Havering was born in Markstad to a family of English Borderers descent. Havering's father served in the Royal Guard during the Borderers Revolt in the 1770s and 1780s and his mother stayed at come caring for him and his 7 siblings.
Havering was passionate about music from early on, but in the 1790s his father forced him to join the military. Quickly unhappy, he deserted around 1795 and moved to Koningstad to write music. In 1798 he gave a concert to the Count of Drenthe; impressed by his playing he recommended him to King Adrian II. He gave a concert to the King in 1799, but he was not impressed. His son Ambroos, though, really enjoyed his romantic playing style and hired him to write a orchestral symphony for him.
In 1800 Ambroos became the King and was quick to appoint Havering the official court musician. Being a patron of the King, Havering set out to compose and direct very large and successful symphonies. Between 1804 and 1820 he wrote seven symphonies, including the famous Symphony 7 (The Thunderer). Havering also wrote 64 other musical pieces during this period, most which were highly popular during that time.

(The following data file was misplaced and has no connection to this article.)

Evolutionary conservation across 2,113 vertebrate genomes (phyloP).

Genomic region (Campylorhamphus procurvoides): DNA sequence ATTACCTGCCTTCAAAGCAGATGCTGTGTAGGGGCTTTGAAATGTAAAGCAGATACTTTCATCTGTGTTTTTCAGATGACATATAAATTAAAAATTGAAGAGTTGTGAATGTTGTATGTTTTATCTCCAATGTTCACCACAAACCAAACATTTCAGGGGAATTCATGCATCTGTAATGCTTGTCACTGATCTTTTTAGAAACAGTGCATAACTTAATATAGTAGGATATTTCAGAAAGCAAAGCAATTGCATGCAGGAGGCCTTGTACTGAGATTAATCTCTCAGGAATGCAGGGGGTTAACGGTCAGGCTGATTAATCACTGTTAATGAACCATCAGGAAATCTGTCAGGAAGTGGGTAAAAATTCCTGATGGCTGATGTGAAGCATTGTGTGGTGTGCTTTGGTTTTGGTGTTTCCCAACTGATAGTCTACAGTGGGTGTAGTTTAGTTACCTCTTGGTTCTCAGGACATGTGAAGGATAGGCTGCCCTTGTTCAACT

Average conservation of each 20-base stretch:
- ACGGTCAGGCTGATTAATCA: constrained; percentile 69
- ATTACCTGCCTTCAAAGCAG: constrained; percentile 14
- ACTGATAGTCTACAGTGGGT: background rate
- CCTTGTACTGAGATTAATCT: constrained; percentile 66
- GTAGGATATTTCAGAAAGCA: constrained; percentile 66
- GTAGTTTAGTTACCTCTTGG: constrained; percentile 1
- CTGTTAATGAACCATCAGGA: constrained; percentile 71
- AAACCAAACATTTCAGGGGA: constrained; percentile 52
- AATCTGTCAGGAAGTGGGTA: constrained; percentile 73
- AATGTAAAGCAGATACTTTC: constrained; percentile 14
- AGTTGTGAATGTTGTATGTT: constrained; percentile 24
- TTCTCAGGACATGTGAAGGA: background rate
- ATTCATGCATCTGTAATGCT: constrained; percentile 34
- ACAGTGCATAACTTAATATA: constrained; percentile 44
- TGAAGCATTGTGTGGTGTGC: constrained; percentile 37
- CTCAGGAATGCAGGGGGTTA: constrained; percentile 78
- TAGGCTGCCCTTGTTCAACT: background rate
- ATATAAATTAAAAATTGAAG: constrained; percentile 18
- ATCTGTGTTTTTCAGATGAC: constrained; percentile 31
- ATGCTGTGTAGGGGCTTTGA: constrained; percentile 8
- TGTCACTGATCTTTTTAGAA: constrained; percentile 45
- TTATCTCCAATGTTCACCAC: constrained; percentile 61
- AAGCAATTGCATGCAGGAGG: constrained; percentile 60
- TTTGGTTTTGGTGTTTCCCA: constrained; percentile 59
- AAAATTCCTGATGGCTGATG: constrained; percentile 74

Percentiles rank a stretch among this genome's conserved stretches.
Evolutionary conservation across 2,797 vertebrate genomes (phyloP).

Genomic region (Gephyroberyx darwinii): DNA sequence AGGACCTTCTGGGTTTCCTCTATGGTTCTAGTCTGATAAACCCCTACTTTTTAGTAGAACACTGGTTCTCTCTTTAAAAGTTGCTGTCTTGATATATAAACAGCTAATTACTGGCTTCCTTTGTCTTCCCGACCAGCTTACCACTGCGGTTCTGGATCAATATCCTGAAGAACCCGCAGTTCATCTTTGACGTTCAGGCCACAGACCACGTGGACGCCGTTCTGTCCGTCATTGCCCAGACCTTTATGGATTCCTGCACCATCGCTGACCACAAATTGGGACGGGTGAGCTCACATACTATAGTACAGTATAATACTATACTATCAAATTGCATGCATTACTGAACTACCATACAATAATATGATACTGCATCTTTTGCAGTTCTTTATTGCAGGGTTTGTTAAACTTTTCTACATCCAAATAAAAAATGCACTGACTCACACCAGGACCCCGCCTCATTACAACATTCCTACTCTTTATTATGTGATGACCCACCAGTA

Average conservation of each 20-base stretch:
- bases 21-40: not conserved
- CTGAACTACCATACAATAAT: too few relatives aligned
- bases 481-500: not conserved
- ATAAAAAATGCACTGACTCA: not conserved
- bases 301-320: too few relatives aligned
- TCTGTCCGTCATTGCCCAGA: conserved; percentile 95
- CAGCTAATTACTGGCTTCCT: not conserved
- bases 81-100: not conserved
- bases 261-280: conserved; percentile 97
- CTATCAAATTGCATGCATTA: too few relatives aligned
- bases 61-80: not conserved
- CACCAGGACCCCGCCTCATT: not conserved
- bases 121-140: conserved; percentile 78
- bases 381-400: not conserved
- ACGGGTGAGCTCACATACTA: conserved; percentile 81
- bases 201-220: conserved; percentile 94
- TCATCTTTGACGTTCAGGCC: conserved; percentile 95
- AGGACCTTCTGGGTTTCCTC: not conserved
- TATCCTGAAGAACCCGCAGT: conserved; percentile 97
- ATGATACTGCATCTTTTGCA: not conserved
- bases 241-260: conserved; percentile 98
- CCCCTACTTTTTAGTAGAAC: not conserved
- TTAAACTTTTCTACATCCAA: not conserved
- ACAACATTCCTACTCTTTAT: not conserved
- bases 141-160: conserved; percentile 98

In 1803, Havering married Charlotte Stewart, who came from a wealthy middle-class background. With Stewart, the couple had six children, their youngest being born in 1810. Havering devoted his time between music and family, but by 1818 he had acquired Bronchitis and became unable to compose much. After writing his Symphony 7, he became badly ill and remained bedridden until March 1821, when he died at the age of 49.
Havering's works are now considered a standard for Brunanter classical music. His music is the focus of a "Garden Concert" at the Realpaleis each summer. Havering's image was put on the 50 Thaler note (series 1987). He was also featured in a 55 Euro-cent stamp in 2005. And also some of the original music papers of him are in the State Museum.